Scientists have discovered the bones of what could be the largest meat-eating dinosaur ever to walk the Earth--a needle-nosed, razor-toothed beast that may have been more terrifying than even the Tyrannosaurus rex.
A team of researchers from Argentina and North America unearthed the fossilized bones of as many as six of the previously unknown species in Patagonia, a desert region on the eastern slopes of the Andes in South America. The dig began in 1997.
The discovery of the predators' graveyard challenges the theory that the largest meat-eaters were loners. It also raises the possibility that they lived and hunted in packs, which would make them even more terrifying to their prey.
"You always think of these things as being solitary; now we know they traveled in packs," Philip Currie, one of two scientists to make the discovery, said in an interview Friday. He works with the Royal Tyrrell Museum in Alberta, Canada.
Currie said the newly discovered species lived about 100 million years ago and was heavier and had slightly shorter legs than the T. rex, which roamed North America. It had a tail and short front legs that were basically useless.
The dinosaur also was characterized by a long, narrow skull and a jaw shaped like scissors. That suggests it could have dissected its prey with an almost surgical precision, "where the Tyrannosaur had a nutcracker skull," Currie said.
Researchers estimated the meat-eating giant was 45 feet long, bigger than the reigning king of the carnivores, the 41-foot Giganotosaurus. The better-known T. rex was about 40 feet long.
"I think it would look just as nasty, if not worse," Currie said. "This guy has a long snout, long skull, incredibly sharp teeth--I think it would have been terrifying."
Currie said the animal is apparently related to the Giganotosaurus, but it's a new species and genus, making the two creatures as closely related as a dog and a fox. The dinosaur is further removed from the T. rex, at least as different as a dog is from a cat.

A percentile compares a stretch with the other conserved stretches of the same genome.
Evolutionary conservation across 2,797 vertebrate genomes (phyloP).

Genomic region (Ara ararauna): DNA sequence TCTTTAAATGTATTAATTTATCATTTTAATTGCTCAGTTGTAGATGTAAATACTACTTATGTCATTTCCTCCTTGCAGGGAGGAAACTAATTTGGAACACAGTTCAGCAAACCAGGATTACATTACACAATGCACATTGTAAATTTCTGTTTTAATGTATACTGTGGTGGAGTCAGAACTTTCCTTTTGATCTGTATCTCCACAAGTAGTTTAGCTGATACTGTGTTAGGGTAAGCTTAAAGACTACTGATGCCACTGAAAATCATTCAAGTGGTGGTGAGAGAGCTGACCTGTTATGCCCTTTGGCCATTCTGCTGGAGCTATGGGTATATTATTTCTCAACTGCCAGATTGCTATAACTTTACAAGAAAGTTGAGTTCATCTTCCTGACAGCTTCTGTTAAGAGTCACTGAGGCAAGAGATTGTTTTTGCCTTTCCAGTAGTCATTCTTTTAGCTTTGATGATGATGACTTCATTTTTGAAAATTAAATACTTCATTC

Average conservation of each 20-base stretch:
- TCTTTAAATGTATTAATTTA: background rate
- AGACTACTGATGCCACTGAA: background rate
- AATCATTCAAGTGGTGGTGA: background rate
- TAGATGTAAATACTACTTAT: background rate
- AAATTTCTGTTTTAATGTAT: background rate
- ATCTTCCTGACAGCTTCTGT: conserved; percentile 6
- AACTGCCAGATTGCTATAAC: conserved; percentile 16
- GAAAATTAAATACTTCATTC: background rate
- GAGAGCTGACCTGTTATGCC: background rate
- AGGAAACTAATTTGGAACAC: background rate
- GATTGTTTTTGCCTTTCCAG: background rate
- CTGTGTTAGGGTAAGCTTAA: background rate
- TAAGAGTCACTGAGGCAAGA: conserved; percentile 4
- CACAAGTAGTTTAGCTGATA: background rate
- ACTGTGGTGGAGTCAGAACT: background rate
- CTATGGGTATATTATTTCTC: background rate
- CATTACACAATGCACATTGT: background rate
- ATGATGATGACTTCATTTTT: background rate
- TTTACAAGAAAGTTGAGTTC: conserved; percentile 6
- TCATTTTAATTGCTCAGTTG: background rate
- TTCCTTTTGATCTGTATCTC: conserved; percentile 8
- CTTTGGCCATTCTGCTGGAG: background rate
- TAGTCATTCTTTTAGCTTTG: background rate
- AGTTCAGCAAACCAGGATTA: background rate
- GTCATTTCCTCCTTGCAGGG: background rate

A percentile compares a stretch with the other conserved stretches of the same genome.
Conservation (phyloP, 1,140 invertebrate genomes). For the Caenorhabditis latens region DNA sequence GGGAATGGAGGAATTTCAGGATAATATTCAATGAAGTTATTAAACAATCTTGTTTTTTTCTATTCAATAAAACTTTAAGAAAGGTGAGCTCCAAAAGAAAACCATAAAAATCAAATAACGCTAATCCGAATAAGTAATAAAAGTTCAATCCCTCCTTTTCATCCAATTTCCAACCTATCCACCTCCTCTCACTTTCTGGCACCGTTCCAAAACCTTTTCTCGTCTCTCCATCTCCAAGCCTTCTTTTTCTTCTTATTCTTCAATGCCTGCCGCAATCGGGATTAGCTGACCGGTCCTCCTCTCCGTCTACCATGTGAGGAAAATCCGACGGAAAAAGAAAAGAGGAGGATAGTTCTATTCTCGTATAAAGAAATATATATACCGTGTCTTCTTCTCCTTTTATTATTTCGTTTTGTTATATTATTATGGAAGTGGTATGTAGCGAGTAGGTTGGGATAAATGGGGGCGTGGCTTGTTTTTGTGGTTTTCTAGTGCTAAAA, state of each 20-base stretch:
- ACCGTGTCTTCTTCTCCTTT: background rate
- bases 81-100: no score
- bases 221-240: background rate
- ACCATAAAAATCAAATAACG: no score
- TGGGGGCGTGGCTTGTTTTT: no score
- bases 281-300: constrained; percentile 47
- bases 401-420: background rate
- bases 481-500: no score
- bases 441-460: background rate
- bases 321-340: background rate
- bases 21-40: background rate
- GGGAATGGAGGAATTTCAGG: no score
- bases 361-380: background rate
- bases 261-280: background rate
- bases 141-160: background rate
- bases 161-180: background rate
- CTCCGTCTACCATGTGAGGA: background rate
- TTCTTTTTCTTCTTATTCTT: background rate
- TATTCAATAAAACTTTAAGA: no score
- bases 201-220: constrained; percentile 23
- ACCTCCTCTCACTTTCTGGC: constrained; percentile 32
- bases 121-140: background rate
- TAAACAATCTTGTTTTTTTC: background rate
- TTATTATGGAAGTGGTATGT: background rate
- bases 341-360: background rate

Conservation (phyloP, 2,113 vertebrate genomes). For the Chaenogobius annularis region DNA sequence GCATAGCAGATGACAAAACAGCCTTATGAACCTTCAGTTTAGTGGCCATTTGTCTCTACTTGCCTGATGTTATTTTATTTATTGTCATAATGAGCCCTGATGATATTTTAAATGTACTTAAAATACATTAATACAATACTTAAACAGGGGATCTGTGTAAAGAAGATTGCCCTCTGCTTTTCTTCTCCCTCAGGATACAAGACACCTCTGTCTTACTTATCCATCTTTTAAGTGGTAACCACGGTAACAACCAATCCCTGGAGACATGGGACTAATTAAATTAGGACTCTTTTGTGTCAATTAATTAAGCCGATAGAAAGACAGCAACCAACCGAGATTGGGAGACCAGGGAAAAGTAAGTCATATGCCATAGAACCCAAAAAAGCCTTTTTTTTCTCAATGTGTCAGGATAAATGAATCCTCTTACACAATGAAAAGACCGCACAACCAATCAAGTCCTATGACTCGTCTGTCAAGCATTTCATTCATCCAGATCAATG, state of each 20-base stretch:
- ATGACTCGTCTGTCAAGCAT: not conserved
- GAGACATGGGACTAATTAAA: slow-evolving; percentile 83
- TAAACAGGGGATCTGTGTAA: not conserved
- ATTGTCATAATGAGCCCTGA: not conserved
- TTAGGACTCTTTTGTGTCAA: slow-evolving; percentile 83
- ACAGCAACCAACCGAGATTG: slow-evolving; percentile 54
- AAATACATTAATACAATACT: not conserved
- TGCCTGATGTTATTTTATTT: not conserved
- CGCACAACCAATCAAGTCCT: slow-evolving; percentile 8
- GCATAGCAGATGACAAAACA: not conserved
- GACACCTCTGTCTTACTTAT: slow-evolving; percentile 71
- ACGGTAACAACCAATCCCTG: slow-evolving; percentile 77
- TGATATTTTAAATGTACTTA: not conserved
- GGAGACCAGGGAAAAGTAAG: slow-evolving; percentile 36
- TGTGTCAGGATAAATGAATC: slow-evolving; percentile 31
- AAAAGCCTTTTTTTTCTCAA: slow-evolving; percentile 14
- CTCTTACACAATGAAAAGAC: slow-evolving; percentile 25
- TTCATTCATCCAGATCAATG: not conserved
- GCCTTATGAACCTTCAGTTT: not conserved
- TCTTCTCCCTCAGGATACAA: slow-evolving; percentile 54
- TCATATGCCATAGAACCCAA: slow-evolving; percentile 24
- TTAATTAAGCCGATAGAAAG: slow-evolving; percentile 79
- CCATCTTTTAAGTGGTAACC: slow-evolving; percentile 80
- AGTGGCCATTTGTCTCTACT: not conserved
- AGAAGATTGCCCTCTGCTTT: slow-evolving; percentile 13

The researchers have given their discovery a South American Indian name, but they are withholding it until their findings are published. They released some details of the discovery in conjunction with an exhibit of some of Currie's other findings at the Riverfront Arts Center in Wilmington, Del. The exhibit opened Friday.
"The bigness of it--well, obviously it gets headlines--but scientifically, it's not that important. But the fact that they traveled together, that's very interesting," said Jack Horner, a paleontologist from Montana State University in Bozeman.
Horner said he is awaiting the geological evidence that could determine whether the dinosaurs really did die together.
Dinosaur paleontologist Kenneth Carpenter of the Denver Museum of Natural History agreed that the size of the dinosaur is not what makes it scientifically interesting.
"It's that we've got a new species and that we've got more than one individual," Carpenter said. "It shows that the diversity of dinosaurs has increased."
In 1995, a farmer led Currie's colleague Rodolfo Coria of the Carmen Funes Municipal Museum to the site in the Andes foothills about 640 miles southwest of Buenos Aires. The region has yielded a number of discoveries, including the Giganotosaurus.
"There were lots of animals, and when they died, there was lots of mud and sand to get buried in. And if you can get buried, you can get fossilized," Currie said.
They now have remains from at least half a dozen dinosaurs, ranging from half-grown to full-grown animals.
Now a desert, the area where the bones were found was probably a forest when the dinosaurs prowled across it during the late Cretaceous period, Currie said.
The Royal Tyrrell Museum can be reached on the Internet at http://www.tyrrellmuseum.com